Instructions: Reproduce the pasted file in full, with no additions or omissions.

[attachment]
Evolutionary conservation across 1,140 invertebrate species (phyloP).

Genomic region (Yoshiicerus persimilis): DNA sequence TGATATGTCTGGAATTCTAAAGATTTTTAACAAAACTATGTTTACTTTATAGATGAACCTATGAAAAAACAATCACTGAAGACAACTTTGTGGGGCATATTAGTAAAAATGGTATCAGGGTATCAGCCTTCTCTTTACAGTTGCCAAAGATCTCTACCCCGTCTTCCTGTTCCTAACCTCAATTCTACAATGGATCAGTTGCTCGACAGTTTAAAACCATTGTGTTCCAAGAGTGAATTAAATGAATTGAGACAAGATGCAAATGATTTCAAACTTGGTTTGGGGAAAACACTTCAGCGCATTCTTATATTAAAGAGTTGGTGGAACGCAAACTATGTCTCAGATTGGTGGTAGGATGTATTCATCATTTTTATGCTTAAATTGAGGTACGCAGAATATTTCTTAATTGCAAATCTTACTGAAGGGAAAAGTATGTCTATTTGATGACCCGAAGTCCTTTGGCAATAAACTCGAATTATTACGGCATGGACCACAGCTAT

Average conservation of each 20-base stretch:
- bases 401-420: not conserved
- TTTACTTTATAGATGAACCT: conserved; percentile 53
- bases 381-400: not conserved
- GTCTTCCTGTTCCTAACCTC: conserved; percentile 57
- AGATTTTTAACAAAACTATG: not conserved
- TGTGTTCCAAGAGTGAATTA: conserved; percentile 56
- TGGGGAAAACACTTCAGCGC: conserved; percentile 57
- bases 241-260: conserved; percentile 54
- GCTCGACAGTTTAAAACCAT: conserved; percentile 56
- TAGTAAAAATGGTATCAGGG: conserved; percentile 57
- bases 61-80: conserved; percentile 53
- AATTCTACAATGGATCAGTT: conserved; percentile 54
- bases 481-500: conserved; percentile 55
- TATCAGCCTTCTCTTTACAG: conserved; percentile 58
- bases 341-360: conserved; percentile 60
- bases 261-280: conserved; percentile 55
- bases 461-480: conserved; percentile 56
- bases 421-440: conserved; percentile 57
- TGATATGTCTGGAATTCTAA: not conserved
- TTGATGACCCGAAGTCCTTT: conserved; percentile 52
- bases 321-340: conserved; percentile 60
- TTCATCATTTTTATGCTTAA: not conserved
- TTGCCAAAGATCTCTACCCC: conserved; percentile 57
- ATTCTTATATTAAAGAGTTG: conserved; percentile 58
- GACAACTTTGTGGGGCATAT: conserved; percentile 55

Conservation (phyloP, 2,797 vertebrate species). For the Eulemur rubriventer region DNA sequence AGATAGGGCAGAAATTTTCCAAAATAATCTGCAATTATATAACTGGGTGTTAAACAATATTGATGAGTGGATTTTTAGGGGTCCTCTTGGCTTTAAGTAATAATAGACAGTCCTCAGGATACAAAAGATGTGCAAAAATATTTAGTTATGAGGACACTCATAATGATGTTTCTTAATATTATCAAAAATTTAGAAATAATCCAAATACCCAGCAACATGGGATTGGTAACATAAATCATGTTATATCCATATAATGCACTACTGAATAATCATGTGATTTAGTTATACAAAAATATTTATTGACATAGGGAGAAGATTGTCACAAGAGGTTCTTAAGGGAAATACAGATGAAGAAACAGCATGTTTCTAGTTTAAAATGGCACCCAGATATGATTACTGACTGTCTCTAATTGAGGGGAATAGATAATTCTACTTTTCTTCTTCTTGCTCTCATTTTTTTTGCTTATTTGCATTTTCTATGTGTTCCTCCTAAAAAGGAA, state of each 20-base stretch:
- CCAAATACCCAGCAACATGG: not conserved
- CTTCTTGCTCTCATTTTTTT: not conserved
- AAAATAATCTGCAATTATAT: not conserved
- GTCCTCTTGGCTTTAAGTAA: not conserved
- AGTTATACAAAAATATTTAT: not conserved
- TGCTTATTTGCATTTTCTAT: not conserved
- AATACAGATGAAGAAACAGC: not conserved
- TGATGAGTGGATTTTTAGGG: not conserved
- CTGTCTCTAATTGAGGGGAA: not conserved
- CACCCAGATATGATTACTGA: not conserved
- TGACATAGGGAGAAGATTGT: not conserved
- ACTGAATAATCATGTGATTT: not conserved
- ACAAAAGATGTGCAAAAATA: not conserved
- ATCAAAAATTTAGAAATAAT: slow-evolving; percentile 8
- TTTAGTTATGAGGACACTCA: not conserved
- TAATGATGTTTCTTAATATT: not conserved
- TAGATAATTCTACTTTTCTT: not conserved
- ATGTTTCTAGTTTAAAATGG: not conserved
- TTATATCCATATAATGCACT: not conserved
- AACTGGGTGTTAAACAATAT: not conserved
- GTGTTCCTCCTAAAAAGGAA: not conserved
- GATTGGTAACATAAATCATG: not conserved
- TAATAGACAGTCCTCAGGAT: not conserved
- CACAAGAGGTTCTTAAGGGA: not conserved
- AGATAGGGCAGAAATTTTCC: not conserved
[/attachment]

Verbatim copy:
Evolutionary conservation across 1,140 invertebrate species (phyloP).

Genomic region (Yoshiicerus persimilis): DNA sequence TGATATGTCTGGAATTCTAAAGATTTTTAACAAAACTATGTTTACTTTATAGATGAACCTATGAAAAAACAATCACTGAAGACAACTTTGTGGGGCATATTAGTAAAAATGGTATCAGGGTATCAGCCTTCTCTTTACAGTTGCCAAAGATCTCTACCCCGTCTTCCTGTTCCTAACCTCAATTCTACAATGGATCAGTTGCTCGACAGTTTAAAACCATTGTGTTCCAAGAGTGAATTAAATGAATTGAGACAAGATGCAAATGATTTCAAACTTGGTTTGGGGAAAACACTTCAGCGCATTCTTATATTAAAGAGTTGGTGGAACGCAAACTATGTCTCAGATTGGTGGTAGGATGTATTCATCATTTTTATGCTTAAATTGAGGTACGCAGAATATTTCTTAATTGCAAATCTTACTGAAGGGAAAAGTATGTCTATTTGATGACCCGAAGTCCTTTGGCAATAAACTCGAATTATTACGGCATGGACCACAGCTAT

Average conservation of each 20-base stretch:
- bases 401-420: not conserved
- TTTACTTTATAGATGAACCT: conserved; percentile 53
- bases 381-400: not conserved
- GTCTTCCTGTTCCTAACCTC: conserved; percentile 57
- AGATTTTTAACAAAACTATG: not conserved
- TGTGTTCCAAGAGTGAATTA: conserved; percentile 56
- TGGGGAAAACACTTCAGCGC: conserved; percentile 57
- bases 241-260: conserved; percentile 54
- GCTCGACAGTTTAAAACCAT: conserved; percentile 56
- TAGTAAAAATGGTATCAGGG: conserved; percentile 57
- bases 61-80: conserved; percentile 53
- AATTCTACAATGGATCAGTT: conserved; percentile 54
- bases 481-500: conserved; percentile 55
- TATCAGCCTTCTCTTTACAG: conserved; percentile 58
- bases 341-360: conserved; percentile 60
- bases 261-280: conserved; percentile 55
- bases 461-480: conserved; percentile 56
- bases 421-440: conserved; percentile 57
- TGATATGTCTGGAATTCTAA: not conserved
- TTGATGACCCGAAGTCCTTT: conserved; percentile 52
- bases 321-340: conserved; percentile 60
- TTCATCATTTTTATGCTTAA: not conserved
- TTGCCAAAGATCTCTACCCC: conserved; percentile 57
- ATTCTTATATTAAAGAGTTG: conserved; percentile 58
- GACAACTTTGTGGGGCATAT: conserved; percentile 55

Conservation (phyloP, 2,797 vertebrate species). For the Eulemur rubriventer region DNA sequence AGATAGGGCAGAAATTTTCCAAAATAATCTGCAATTATATAACTGGGTGTTAAACAATATTGATGAGTGGATTTTTAGGGGTCCTCTTGGCTTTAAGTAATAATAGACAGTCCTCAGGATACAAAAGATGTGCAAAAATATTTAGTTATGAGGACACTCATAATGATGTTTCTTAATATTATCAAAAATTTAGAAATAATCCAAATACCCAGCAACATGGGATTGGTAACATAAATCATGTTATATCCATATAATGCACTACTGAATAATCATGTGATTTAGTTATACAAAAATATTTATTGACATAGGGAGAAGATTGTCACAAGAGGTTCTTAAGGGAAATACAGATGAAGAAACAGCATGTTTCTAGTTTAAAATGGCACCCAGATATGATTACTGACTGTCTCTAATTGAGGGGAATAGATAATTCTACTTTTCTTCTTCTTGCTCTCATTTTTTTTGCTTATTTGCATTTTCTATGTGTTCCTCCTAAAAAGGAA, state of each 20-base stretch:
- CCAAATACCCAGCAACATGG: not conserved
- CTTCTTGCTCTCATTTTTTT: not conserved
- AAAATAATCTGCAATTATAT: not conserved
- GTCCTCTTGGCTTTAAGTAA: not conserved
- AGTTATACAAAAATATTTAT: not conserved
- TGCTTATTTGCATTTTCTAT: not conserved
- AATACAGATGAAGAAACAGC: not conserved
- TGATGAGTGGATTTTTAGGG: not conserved
- CTGTCTCTAATTGAGGGGAA: not conserved
- CACCCAGATATGATTACTGA: not conserved
- TGACATAGGGAGAAGATTGT: not conserved
- ACTGAATAATCATGTGATTT: not conserved
- ACAAAAGATGTGCAAAAATA: not conserved
- ATCAAAAATTTAGAAATAAT: slow-evolving; percentile 8
- TTTAGTTATGAGGACACTCA: not conserved
- TAATGATGTTTCTTAATATT: not conserved
- TAGATAATTCTACTTTTCTT: not conserved
- ATGTTTCTAGTTTAAAATGG: not conserved
- TTATATCCATATAATGCACT: not conserved
- AACTGGGTGTTAAACAATAT: not conserved
- GTGTTCCTCCTAAAAAGGAA: not conserved
- GATTGGTAACATAAATCATG: not conserved
- TAATAGACAGTCCTCAGGAT: not conserved
- CACAAGAGGTTCTTAAGGGA: not conserved
- AGATAGGGCAGAAATTTTCC: not conserved